Hizbullah Refrains from Naming Hariri for Premiership, Berri Says 'Time to Pay Back the Debt'إقرأ هذا الخبر بالعربية
Hizbullah's Loyalty to the Resistance bloc did not name ex-PM Saad Hariri for the premiership, while head of the Development and Liberation bloc Speaker Nabih Berri said it is time to “pay back the debt” to Hariri as his bloc named him prime minister during the binding parliamentary consultations on Thursday with newly elected President General Michel Aoun.
Speaking on behalf of the bloc, MP Mohammed Raad said: “We did not name anyone for the post of prime minister.”
Independent MPs including Nicolas Fattoush, Robert Ghanem, Dory Chamoun, Ahmed Fatfat, Mohammed al-Safadi, Serge Tor Sarkisian, Emile Rahme said after their separate meetings with Aoun that they named al-Mustaqbal Movement chief Saad Hariri for the post.
Head of the Liberals Party, Chamoun said: “It is normal that I name my friend Hariri for the post. It is my duty to put myself at the disposal of the President.”
Mustaqbal MP Ahmed Fatfat who had asked to make the consultation alone away from his Mustabqal bloc, said: “I have named Hariri for the premiership, and I wish success for this era. The oath of office was excellent.”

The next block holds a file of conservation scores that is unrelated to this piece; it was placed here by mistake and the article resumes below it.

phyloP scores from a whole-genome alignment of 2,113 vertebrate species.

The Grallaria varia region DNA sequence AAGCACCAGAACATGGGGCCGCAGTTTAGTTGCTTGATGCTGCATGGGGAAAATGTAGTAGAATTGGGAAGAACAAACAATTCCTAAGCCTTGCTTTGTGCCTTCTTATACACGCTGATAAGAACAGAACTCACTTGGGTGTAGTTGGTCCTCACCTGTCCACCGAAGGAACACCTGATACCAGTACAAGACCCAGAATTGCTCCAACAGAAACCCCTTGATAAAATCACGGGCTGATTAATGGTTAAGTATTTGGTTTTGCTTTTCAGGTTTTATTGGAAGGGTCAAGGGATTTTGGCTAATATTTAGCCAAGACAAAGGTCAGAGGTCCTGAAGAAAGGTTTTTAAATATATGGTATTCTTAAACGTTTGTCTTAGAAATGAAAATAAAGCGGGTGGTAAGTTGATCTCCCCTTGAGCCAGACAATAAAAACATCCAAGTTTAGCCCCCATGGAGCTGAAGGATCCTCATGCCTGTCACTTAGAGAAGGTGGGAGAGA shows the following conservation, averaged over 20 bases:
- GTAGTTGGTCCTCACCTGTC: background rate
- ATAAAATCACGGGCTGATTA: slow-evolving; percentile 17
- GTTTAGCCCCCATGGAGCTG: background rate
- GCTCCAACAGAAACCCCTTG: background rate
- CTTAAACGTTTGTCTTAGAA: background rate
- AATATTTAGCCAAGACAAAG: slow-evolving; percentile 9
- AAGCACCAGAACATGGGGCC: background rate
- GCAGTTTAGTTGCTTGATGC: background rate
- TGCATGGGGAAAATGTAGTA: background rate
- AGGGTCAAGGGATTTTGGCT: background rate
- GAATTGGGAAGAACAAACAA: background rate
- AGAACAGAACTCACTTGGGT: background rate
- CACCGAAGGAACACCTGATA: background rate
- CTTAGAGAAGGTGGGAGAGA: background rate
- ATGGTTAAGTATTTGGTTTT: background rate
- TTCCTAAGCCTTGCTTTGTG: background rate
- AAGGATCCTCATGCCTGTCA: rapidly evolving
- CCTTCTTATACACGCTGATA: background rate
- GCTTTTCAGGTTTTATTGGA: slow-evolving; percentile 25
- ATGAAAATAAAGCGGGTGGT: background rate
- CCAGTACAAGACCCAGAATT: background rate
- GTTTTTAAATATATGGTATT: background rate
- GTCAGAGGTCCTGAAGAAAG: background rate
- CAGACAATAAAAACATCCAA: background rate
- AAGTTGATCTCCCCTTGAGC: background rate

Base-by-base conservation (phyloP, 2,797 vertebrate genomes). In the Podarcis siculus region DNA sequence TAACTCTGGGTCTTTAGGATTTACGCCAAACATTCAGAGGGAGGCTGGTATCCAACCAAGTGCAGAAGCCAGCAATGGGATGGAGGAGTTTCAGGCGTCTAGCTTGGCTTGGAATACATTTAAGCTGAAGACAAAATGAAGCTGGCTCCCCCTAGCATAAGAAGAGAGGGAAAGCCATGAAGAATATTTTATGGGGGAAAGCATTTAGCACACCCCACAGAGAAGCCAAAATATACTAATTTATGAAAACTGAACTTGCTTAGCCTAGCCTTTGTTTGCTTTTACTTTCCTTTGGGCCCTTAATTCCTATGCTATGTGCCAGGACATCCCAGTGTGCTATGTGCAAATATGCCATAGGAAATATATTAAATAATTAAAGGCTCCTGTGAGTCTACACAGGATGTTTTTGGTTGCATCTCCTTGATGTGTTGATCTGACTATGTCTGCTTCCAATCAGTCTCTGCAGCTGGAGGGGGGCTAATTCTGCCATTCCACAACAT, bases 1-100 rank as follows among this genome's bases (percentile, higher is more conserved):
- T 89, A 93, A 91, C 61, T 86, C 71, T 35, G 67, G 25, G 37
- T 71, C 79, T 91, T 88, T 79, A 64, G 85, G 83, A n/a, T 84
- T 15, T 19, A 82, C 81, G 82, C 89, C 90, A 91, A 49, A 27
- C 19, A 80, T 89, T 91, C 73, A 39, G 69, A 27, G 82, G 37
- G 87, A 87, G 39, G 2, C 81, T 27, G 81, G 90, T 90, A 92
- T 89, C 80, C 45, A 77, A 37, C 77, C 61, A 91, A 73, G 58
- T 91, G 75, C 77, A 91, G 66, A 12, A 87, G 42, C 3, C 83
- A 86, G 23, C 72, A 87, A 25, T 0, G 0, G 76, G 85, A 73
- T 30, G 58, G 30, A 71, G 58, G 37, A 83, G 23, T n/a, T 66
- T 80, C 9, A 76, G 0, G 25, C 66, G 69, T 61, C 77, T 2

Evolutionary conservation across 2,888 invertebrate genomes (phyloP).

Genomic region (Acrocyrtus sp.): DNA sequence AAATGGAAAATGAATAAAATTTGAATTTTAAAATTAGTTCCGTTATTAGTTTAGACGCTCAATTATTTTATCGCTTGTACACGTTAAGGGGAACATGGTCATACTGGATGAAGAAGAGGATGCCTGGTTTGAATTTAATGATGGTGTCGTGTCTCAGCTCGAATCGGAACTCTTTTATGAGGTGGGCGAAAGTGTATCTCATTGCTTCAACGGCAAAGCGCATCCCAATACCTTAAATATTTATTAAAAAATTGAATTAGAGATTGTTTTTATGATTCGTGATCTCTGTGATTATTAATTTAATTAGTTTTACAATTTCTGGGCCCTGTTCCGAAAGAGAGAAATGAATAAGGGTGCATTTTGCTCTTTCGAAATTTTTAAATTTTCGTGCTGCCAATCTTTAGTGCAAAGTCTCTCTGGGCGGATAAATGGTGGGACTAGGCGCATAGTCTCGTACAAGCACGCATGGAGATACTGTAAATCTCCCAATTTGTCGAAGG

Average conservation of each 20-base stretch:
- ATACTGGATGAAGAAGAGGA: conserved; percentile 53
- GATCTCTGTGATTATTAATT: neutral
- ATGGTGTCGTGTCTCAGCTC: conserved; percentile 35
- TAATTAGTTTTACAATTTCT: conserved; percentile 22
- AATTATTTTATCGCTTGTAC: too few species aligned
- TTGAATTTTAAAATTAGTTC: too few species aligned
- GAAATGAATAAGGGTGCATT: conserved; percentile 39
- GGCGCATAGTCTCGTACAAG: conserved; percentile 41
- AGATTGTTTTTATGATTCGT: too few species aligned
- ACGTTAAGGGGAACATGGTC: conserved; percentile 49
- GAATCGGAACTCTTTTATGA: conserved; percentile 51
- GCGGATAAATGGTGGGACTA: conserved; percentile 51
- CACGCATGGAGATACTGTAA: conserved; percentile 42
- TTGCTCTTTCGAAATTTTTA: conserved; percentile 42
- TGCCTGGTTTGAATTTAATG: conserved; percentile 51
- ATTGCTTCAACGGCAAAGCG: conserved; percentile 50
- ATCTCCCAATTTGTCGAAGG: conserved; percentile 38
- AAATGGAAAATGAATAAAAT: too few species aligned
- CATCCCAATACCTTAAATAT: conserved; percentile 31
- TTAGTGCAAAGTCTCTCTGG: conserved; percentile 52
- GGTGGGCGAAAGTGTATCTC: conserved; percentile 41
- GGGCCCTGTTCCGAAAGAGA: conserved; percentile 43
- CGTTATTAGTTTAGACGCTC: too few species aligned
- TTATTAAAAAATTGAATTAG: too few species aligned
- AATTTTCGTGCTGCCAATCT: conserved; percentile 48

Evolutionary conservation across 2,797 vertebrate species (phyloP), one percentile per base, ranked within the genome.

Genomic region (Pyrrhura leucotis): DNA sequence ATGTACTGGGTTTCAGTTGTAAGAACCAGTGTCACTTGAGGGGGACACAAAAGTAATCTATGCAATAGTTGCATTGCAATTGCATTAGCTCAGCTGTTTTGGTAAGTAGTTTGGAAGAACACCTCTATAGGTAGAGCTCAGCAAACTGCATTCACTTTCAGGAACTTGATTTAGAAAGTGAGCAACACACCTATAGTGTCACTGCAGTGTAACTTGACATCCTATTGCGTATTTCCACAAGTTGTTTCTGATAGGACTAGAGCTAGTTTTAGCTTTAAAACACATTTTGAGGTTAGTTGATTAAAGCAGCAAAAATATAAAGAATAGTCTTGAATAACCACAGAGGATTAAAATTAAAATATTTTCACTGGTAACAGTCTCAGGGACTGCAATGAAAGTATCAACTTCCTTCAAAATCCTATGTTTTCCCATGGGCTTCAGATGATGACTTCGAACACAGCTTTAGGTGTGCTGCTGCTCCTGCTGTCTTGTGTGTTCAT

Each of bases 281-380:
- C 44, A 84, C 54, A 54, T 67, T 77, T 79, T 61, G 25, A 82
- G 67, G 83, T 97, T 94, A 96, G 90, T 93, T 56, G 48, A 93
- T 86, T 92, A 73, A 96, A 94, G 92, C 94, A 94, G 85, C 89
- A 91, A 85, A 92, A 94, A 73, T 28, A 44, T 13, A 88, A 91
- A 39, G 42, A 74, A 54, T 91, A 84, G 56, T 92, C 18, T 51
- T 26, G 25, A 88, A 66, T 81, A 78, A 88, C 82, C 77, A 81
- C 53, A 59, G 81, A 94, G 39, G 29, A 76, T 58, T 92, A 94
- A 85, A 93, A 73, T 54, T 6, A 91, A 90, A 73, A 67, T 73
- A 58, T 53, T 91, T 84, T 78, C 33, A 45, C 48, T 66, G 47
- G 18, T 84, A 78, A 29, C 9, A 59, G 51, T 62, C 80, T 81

Asked about the reason that made him want to make the consultation alone, he said: “I did not want to embarrass the bloc with my previous stances.”
The Development and Liberation bloc of Speaker Nabih Berri, Armenian MPs bloc and al-Jamaa al-Islamiya bloc all have named Hariri.
“It is time that we return the debt. We name Hariri for the post of premiership,” said Berri speaking on behalf of the bloc.
To a question by reporters whether the bloc plans to cooperate in the future, Berri said: “If there wer no intentions to cooperate we would not have named Hariri.”
The binding parliamentary consultations for the designation of a new premier kicked off on Wednesday at the presidential palace in Baabda.
By the end of Wednesday's consultations, Hariri had received 86 votes out of 126 possible ones.
On Monday, Aoun was elected president of the republic. His election ended a presidential void that lasted around two and a half years. His chances were largely boosted by a key endorsement from Hariri in mid-October.
Analysts have warned that Aoun's election will not be a "magic wand" for Lebanon, which has seen longstanding political divisions exacerbated by the war in neighboring Syria and has struggled to deal with an influx of more than a million Syrian refugees.
In addition to pledges of economic growth and security, Aoun said in his oath of office that Lebanon must work to ensure Syrian refugees "can return quickly" to their country.
Aoun also pledged to endorse an "independent foreign policy" and to protect Lebanon from "the fires burning across the region."